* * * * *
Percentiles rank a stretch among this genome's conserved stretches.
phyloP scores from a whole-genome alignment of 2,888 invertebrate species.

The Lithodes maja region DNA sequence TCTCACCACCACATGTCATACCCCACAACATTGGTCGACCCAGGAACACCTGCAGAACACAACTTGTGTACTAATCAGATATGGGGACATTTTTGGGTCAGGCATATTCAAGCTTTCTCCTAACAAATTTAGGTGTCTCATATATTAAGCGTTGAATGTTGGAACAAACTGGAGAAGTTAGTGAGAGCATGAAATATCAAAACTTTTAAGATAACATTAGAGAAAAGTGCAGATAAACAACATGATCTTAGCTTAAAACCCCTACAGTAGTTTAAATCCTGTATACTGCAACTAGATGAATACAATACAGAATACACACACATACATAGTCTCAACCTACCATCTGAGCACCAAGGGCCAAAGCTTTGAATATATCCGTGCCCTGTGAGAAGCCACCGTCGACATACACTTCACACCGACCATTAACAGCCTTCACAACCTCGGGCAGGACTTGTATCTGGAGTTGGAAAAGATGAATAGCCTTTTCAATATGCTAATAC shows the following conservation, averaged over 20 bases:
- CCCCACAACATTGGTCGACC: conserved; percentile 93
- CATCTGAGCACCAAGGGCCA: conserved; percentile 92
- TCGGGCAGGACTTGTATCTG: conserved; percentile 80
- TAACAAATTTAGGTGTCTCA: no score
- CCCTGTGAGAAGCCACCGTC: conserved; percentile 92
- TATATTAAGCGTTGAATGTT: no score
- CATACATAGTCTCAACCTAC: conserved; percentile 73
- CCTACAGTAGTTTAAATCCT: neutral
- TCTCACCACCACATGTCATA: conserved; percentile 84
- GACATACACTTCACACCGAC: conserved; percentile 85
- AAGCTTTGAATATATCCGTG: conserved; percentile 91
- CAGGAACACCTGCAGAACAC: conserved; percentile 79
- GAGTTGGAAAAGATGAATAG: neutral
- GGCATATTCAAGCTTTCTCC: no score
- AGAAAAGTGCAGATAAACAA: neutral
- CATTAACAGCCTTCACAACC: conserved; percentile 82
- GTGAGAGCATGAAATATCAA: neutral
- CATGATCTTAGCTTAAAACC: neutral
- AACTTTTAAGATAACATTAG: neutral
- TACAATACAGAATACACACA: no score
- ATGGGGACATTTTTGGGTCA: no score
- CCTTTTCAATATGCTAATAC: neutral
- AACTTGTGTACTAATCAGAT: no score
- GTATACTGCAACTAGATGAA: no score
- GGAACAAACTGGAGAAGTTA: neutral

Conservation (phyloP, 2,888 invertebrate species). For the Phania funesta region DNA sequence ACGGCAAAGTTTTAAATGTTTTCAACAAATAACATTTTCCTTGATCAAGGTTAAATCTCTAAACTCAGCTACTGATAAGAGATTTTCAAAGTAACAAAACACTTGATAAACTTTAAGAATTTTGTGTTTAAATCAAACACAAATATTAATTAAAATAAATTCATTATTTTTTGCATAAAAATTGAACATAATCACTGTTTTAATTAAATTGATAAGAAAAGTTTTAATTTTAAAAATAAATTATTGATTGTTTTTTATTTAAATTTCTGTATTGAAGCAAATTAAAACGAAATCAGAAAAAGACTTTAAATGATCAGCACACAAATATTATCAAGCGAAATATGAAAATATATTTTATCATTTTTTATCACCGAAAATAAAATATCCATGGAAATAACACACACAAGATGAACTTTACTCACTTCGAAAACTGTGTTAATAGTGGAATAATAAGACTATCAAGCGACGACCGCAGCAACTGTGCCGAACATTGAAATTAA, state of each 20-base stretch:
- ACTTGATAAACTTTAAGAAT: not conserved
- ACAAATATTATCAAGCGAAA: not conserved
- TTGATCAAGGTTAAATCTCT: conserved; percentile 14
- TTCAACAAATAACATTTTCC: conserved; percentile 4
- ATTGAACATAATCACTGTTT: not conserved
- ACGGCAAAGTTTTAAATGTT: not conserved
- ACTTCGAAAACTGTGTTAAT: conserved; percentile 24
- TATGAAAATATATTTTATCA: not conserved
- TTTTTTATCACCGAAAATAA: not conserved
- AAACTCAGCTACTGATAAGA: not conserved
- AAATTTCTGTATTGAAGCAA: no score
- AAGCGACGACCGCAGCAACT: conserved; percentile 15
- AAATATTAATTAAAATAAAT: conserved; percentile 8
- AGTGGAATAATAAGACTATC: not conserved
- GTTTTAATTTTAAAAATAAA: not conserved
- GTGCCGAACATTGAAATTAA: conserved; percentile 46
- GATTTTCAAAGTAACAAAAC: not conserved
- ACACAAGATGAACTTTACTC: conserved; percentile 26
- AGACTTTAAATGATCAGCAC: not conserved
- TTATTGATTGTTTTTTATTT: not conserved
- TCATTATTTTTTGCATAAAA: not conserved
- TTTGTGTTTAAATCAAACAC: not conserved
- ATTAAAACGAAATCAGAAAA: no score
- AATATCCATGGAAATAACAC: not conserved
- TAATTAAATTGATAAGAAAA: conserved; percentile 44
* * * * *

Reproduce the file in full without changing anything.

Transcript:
Percentiles rank a stretch among this genome's conserved stretches.
phyloP scores from a whole-genome alignment of 2,888 invertebrate species.

The Lithodes maja region DNA sequence TCTCACCACCACATGTCATACCCCACAACATTGGTCGACCCAGGAACACCTGCAGAACACAACTTGTGTACTAATCAGATATGGGGACATTTTTGGGTCAGGCATATTCAAGCTTTCTCCTAACAAATTTAGGTGTCTCATATATTAAGCGTTGAATGTTGGAACAAACTGGAGAAGTTAGTGAGAGCATGAAATATCAAAACTTTTAAGATAACATTAGAGAAAAGTGCAGATAAACAACATGATCTTAGCTTAAAACCCCTACAGTAGTTTAAATCCTGTATACTGCAACTAGATGAATACAATACAGAATACACACACATACATAGTCTCAACCTACCATCTGAGCACCAAGGGCCAAAGCTTTGAATATATCCGTGCCCTGTGAGAAGCCACCGTCGACATACACTTCACACCGACCATTAACAGCCTTCACAACCTCGGGCAGGACTTGTATCTGGAGTTGGAAAAGATGAATAGCCTTTTCAATATGCTAATAC shows the following conservation, averaged over 20 bases:
- CCCCACAACATTGGTCGACC: conserved; percentile 93
- CATCTGAGCACCAAGGGCCA: conserved; percentile 92
- TCGGGCAGGACTTGTATCTG: conserved; percentile 80
- TAACAAATTTAGGTGTCTCA: no score
- CCCTGTGAGAAGCCACCGTC: conserved; percentile 92
- TATATTAAGCGTTGAATGTT: no score
- CATACATAGTCTCAACCTAC: conserved; percentile 73
- CCTACAGTAGTTTAAATCCT: neutral
- TCTCACCACCACATGTCATA: conserved; percentile 84
- GACATACACTTCACACCGAC: conserved; percentile 85
- AAGCTTTGAATATATCCGTG: conserved; percentile 91
- CAGGAACACCTGCAGAACAC: conserved; percentile 79
- GAGTTGGAAAAGATGAATAG: neutral
- GGCATATTCAAGCTTTCTCC: no score
- AGAAAAGTGCAGATAAACAA: neutral
- CATTAACAGCCTTCACAACC: conserved; percentile 82
- GTGAGAGCATGAAATATCAA: neutral
- CATGATCTTAGCTTAAAACC: neutral
- AACTTTTAAGATAACATTAG: neutral
- TACAATACAGAATACACACA: no score
- ATGGGGACATTTTTGGGTCA: no score
- CCTTTTCAATATGCTAATAC: neutral
- AACTTGTGTACTAATCAGAT: no score
- GTATACTGCAACTAGATGAA: no score
- GGAACAAACTGGAGAAGTTA: neutral

Conservation (phyloP, 2,888 invertebrate species). For the Phania funesta region DNA sequence ACGGCAAAGTTTTAAATGTTTTCAACAAATAACATTTTCCTTGATCAAGGTTAAATCTCTAAACTCAGCTACTGATAAGAGATTTTCAAAGTAACAAAACACTTGATAAACTTTAAGAATTTTGTGTTTAAATCAAACACAAATATTAATTAAAATAAATTCATTATTTTTTGCATAAAAATTGAACATAATCACTGTTTTAATTAAATTGATAAGAAAAGTTTTAATTTTAAAAATAAATTATTGATTGTTTTTTATTTAAATTTCTGTATTGAAGCAAATTAAAACGAAATCAGAAAAAGACTTTAAATGATCAGCACACAAATATTATCAAGCGAAATATGAAAATATATTTTATCATTTTTTATCACCGAAAATAAAATATCCATGGAAATAACACACACAAGATGAACTTTACTCACTTCGAAAACTGTGTTAATAGTGGAATAATAAGACTATCAAGCGACGACCGCAGCAACTGTGCCGAACATTGAAATTAA, state of each 20-base stretch:
- ACTTGATAAACTTTAAGAAT: not conserved
- ACAAATATTATCAAGCGAAA: not conserved
- TTGATCAAGGTTAAATCTCT: conserved; percentile 14
- TTCAACAAATAACATTTTCC: conserved; percentile 4
- ATTGAACATAATCACTGTTT: not conserved
- ACGGCAAAGTTTTAAATGTT: not conserved
- ACTTCGAAAACTGTGTTAAT: conserved; percentile 24
- TATGAAAATATATTTTATCA: not conserved
- TTTTTTATCACCGAAAATAA: not conserved
- AAACTCAGCTACTGATAAGA: not conserved
- AAATTTCTGTATTGAAGCAA: no score
- AAGCGACGACCGCAGCAACT: conserved; percentile 15
- AAATATTAATTAAAATAAAT: conserved; percentile 8
- AGTGGAATAATAAGACTATC: not conserved
- GTTTTAATTTTAAAAATAAA: not conserved
- GTGCCGAACATTGAAATTAA: conserved; percentile 46
- GATTTTCAAAGTAACAAAAC: not conserved
- ACACAAGATGAACTTTACTC: conserved; percentile 26
- AGACTTTAAATGATCAGCAC: not conserved
- TTATTGATTGTTTTTTATTT: not conserved
- TCATTATTTTTTGCATAAAA: not conserved
- TTTGTGTTTAAATCAAACAC: not conserved
- ATTAAAACGAAATCAGAAAA: no score
- AATATCCATGGAAATAACAC: not conserved
- TAATTAAATTGATAAGAAAA: conserved; percentile 44